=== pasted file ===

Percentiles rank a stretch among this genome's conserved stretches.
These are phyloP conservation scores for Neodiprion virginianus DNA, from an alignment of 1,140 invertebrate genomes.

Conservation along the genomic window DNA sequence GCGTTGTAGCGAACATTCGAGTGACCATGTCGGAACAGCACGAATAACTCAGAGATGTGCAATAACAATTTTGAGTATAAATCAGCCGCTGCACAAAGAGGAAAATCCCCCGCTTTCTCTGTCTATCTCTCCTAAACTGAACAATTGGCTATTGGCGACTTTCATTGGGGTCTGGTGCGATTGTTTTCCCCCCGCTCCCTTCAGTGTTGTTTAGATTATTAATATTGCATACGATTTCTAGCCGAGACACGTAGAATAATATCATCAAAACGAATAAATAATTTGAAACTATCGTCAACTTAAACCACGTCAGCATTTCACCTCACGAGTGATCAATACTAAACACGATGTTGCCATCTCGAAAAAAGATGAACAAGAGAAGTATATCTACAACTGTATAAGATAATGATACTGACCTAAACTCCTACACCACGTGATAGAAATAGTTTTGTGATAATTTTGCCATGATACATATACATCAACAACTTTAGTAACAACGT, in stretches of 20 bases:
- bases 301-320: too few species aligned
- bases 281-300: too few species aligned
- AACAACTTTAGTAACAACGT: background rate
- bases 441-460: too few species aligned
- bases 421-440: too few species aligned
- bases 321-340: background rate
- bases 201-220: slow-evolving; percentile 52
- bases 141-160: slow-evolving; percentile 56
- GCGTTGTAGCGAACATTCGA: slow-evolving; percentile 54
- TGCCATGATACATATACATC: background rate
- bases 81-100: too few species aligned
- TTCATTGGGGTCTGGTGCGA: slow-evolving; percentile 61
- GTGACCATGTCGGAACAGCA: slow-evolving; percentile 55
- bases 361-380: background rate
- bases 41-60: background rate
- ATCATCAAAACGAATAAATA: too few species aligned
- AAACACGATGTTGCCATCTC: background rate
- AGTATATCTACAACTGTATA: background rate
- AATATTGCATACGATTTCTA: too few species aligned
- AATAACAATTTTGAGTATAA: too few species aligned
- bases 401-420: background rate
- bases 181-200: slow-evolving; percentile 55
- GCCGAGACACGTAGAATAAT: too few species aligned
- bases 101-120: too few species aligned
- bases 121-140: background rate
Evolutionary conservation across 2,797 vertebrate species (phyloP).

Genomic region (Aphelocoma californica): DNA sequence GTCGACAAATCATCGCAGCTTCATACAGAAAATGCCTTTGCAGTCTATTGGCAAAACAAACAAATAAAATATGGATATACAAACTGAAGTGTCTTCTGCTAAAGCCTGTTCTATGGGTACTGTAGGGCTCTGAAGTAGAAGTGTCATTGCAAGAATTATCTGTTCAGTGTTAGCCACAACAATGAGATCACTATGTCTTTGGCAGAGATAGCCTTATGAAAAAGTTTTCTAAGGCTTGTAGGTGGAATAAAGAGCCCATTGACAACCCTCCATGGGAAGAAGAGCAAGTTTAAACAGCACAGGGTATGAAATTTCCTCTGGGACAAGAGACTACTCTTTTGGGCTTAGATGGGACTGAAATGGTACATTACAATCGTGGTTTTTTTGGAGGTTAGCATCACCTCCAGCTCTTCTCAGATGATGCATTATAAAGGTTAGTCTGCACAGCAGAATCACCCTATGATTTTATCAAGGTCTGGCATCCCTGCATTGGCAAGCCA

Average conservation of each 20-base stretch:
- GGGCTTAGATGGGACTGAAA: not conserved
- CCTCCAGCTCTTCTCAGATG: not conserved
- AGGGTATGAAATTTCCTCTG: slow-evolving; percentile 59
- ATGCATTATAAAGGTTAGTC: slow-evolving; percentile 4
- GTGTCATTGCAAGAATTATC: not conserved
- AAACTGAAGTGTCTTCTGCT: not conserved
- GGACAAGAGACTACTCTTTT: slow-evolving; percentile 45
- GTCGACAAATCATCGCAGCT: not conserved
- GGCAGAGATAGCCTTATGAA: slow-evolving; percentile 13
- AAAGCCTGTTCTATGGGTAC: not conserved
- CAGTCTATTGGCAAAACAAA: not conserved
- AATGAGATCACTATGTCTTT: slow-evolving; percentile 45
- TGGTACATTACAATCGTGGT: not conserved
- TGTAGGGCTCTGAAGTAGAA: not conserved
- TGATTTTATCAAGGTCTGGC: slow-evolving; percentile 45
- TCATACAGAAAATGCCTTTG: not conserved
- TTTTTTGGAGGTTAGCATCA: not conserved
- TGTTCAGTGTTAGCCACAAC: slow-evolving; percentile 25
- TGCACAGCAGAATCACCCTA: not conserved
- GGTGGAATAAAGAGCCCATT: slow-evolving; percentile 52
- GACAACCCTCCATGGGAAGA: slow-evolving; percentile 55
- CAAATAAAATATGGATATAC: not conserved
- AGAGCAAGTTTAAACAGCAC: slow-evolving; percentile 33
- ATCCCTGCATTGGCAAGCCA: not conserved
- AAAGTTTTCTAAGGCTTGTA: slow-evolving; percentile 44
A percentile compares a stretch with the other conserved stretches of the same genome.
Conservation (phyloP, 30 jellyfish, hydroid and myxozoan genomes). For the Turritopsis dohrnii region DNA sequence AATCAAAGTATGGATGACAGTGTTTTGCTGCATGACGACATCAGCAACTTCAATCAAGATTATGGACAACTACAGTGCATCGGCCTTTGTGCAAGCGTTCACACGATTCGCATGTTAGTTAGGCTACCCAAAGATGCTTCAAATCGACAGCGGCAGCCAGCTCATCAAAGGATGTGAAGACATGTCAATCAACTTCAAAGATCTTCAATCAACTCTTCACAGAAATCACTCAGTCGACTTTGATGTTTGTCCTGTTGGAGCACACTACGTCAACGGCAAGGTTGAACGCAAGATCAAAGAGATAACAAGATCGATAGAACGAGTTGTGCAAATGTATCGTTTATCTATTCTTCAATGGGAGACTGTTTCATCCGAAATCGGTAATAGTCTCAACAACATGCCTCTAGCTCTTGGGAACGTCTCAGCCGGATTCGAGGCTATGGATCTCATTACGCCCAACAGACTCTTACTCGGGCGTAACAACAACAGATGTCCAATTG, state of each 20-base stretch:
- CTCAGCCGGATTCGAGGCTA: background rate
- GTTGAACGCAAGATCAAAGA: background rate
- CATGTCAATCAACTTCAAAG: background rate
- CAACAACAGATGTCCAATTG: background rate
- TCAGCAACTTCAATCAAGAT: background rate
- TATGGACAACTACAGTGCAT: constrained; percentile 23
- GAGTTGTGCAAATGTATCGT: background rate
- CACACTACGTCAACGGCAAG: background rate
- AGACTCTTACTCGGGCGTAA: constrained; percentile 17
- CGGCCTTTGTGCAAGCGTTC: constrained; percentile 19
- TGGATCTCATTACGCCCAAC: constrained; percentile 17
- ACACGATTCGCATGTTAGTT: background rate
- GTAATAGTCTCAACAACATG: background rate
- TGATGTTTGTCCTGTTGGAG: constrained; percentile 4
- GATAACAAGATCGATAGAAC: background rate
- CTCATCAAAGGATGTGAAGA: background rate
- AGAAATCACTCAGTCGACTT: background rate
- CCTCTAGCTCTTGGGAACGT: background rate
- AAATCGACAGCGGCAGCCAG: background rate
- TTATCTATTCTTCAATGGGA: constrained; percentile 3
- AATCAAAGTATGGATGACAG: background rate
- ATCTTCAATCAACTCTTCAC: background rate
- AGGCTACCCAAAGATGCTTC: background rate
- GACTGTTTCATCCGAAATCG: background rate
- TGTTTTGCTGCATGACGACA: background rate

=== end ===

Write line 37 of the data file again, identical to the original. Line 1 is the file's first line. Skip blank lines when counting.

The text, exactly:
- AAACTGAAGTGTCTTCTGCT: not conserved